Lea P. Stewart's Commentary on "Bringing in the First Woman"

Imagine yourself walking down a street in an unfamiliar neighborhood at night. You come to a corner, and you have two choices--walking down a well-lighted street or walking down a dark alley. Which one do you choose? You probably picked the well-lighted street. Given the circumstances, this seems like the reasonable choice. But why? Your choice illustrates a facet of decision making that has received a great deal of research support. When people are asked to make a decision in the absence of full information (you really don't know anything about this hypothetical neighborhood), they usually make their decision on the basis of stereotypes. We choose well-lighted streets because we think they will be safer. In this situation, we are probably right, but what about other situations?

In this case, the engineers at the Sunnyvale division of Universal Corporation make a decision with only limited information, and they make it on the basis of stereotypes. When they hear that their new supervisor is a woman, their perception of her conforms to their stereotyped notions of a "woman boss," and they react to her accordingly. They really don't know anything about her, but they assume that they will have a hard time with her because she is a woman and not like them. And they do. They see her as a "pushy and somewhat aggressive feminist" because she responds to a remark by saying that her private life is her own affair and that she should be called "Ms." not "Miss" or "Mrs." They never really give her a chance to prove herself as a supervisor. In a way, they are experiencing a self-fulfilling prophecy. They believe that they will not be able to get along with a female boss (probably because they have never worked with one before) and so they are not able to get along with Joan.

Joan Dreer also reacts on the basis of her past experience and stereotypes. She has been sexually harassed by her supervisor at her previous assignment for the company. When she hears the engineers debating what to call her, she reacts defensively. She overhears a conversation that seems sexist and she reacts "tersely." She never gives them an opportunity to explain their perception. Her behavior is understandable given her past experiences on the job, but the engineers don't know this and her reaction only confirms their stereotype of a humorless female boss.

A great deal of research has been conducted on the problems faced by organizational tokens--people in the minority on their jobs. In this case, Joan Dreer is a token because she is the first woman engineer at Sunnyvale. Rosabeth Moss Kanter, in her book Men and Women of the Corporation (Basic Books, 1977), has written that organizational tokens are continually reminded that they are different than other people in the organization. The token "stands out" from the group, and his or her behavior is continually scrutinized. The group is likely to see the token's behavior in stereotyped ways because there are not enough tokens to contradict the group's view of the "typical" other.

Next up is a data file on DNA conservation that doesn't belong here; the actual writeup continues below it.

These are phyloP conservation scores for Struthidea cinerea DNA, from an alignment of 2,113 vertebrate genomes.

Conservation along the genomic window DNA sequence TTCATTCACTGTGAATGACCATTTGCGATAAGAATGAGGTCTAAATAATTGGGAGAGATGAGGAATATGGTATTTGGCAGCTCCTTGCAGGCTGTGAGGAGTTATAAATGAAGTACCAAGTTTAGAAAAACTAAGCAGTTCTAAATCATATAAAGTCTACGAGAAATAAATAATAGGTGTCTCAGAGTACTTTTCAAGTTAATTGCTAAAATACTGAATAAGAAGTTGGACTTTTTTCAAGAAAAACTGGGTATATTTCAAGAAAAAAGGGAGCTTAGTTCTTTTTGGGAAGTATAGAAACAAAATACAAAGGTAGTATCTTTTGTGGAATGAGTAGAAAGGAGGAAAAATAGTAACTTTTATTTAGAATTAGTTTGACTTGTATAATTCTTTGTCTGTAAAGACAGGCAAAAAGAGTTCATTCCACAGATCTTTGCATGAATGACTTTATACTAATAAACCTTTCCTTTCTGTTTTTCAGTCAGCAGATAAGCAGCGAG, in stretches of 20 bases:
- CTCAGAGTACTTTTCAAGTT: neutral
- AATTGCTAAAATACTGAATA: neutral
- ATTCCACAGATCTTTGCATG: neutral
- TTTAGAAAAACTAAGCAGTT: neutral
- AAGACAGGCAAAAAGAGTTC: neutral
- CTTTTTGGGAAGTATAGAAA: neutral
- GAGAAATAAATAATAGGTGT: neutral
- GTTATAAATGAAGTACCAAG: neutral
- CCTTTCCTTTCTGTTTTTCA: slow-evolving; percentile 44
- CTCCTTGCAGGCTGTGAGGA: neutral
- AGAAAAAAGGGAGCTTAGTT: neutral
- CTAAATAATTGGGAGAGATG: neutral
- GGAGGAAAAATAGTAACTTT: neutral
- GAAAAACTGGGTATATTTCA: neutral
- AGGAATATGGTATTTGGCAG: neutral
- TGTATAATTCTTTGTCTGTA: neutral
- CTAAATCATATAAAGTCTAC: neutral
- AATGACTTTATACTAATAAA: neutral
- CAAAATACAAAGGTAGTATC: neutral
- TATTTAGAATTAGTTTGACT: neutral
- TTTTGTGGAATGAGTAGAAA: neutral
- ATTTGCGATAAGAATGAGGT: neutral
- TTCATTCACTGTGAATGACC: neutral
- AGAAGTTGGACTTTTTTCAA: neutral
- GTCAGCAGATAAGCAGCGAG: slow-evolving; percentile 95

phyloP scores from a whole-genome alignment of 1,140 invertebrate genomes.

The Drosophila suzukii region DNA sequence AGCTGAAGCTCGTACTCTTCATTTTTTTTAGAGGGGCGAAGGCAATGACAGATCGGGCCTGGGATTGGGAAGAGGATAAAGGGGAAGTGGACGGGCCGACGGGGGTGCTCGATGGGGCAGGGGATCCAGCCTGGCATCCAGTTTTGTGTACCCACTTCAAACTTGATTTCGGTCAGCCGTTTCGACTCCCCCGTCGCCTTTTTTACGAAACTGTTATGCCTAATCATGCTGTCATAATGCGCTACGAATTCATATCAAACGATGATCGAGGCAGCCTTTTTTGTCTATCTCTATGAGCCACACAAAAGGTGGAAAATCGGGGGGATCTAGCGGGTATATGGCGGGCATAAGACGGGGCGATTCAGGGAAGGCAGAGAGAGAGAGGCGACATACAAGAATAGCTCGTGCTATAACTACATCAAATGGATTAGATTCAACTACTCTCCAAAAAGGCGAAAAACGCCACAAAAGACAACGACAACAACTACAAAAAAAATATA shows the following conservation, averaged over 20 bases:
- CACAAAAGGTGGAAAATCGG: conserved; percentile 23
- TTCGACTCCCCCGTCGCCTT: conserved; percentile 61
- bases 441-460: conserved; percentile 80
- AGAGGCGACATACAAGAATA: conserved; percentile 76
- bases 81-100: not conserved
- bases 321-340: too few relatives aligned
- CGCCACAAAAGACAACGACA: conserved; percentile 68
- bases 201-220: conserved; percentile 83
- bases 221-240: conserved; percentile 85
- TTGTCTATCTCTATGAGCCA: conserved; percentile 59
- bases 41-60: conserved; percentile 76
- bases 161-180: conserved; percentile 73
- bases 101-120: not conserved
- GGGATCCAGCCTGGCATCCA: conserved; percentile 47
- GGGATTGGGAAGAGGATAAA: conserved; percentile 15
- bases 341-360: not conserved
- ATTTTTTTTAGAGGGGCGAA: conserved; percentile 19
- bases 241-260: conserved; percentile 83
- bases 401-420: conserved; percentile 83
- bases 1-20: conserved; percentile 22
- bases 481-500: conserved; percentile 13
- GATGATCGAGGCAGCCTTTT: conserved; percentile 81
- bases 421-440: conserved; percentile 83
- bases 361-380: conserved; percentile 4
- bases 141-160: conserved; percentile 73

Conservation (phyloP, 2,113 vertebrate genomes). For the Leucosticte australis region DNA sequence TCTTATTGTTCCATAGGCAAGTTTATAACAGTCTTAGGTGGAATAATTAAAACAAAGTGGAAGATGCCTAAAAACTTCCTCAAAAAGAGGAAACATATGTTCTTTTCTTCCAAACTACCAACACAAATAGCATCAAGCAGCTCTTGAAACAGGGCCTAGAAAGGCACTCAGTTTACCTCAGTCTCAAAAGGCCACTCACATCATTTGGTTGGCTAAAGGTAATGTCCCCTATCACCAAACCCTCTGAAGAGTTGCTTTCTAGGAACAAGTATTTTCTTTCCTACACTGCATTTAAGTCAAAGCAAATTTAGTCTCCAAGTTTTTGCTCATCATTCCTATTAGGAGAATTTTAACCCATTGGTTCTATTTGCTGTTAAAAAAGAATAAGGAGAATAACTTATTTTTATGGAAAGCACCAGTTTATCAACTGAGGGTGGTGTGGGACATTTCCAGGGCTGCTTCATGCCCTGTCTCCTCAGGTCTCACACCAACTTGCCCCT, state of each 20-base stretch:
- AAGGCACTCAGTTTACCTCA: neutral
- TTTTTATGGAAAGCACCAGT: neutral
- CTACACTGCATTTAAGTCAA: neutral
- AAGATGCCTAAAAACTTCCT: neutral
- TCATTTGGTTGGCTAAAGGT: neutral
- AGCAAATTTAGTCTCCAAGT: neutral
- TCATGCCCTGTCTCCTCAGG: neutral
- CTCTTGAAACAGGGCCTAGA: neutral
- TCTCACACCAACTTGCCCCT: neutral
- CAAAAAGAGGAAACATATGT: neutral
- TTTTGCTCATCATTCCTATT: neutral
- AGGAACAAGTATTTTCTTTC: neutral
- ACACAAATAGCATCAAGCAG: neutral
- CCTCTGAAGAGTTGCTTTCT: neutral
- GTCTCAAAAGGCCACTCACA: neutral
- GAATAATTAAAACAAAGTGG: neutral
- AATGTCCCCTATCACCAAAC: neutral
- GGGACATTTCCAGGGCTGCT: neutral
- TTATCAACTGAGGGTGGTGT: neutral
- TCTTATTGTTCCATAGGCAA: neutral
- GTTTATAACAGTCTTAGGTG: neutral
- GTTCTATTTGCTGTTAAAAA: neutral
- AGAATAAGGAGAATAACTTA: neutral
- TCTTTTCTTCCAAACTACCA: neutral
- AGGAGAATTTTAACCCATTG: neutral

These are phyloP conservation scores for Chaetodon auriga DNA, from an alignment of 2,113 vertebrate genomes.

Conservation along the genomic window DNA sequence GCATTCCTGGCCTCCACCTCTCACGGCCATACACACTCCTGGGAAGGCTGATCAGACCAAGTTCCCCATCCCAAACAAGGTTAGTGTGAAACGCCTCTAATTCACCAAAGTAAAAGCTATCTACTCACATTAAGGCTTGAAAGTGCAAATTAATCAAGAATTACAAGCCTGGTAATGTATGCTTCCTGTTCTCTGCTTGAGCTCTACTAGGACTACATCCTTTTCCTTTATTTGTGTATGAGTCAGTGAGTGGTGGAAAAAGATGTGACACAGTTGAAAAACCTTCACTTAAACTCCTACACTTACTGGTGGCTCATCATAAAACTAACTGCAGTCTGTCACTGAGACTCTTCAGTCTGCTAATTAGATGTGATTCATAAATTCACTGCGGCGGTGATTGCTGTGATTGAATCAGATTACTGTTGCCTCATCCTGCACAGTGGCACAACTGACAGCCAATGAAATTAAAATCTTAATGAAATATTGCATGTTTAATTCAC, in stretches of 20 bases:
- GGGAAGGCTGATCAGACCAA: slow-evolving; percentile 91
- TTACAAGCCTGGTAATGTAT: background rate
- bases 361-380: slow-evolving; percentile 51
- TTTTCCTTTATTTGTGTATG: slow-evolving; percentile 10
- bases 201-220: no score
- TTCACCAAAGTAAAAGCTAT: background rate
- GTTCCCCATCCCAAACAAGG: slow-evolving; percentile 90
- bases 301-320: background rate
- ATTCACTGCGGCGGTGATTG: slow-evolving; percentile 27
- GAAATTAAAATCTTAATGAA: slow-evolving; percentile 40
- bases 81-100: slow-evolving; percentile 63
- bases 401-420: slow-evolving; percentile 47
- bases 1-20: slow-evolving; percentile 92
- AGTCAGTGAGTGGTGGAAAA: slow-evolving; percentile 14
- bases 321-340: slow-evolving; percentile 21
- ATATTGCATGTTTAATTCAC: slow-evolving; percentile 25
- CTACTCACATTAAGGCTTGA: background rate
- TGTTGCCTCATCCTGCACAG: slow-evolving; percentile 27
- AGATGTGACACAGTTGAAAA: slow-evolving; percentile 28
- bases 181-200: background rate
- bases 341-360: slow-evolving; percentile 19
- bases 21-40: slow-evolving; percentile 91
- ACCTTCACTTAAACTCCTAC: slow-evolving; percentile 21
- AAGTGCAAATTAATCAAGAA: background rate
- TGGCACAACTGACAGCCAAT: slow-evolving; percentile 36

Joan's problems as a token are magnified by the attitudes of the other engineers. Jim Grimaldi reacts to her situation by "blaming the victim." He notes that, "women aren't really suited for this kind of work." His evidence for this statement seems to be that Joan's subordinates "seem to have been dragging their feet in small ways" and "other groups have also been showing some reluctance to cooperate with the groups under Joan Dreer's supervision." Are these behaviors due to Joan's supervisory techniques or to the negative feelings of the engineers she supervises? Grimaldi never really discusses her actions as a supervisor. He blames all of the actions of the work groups on her and does not assume that they are responsible for their own behavior.

One way to test the ethical situation presented by this case is to put yourself in the position of the person being criticized. How would you react if you were Joan? Imagine that you are the only one of your group (male, female, young, African-American, Asian, handicapped, etc.) in this situation. How would you feel if people treated you like they treated Joan? How would you want to be treated?

All workers deserve to be given a chance to prove themselves on the job. It is sometimes difficult to overcome our stereotypes, but we need to be careful not to let previous perceptions interfere with our current judgments. Joan deserves her chance to prove herself as a supervisor.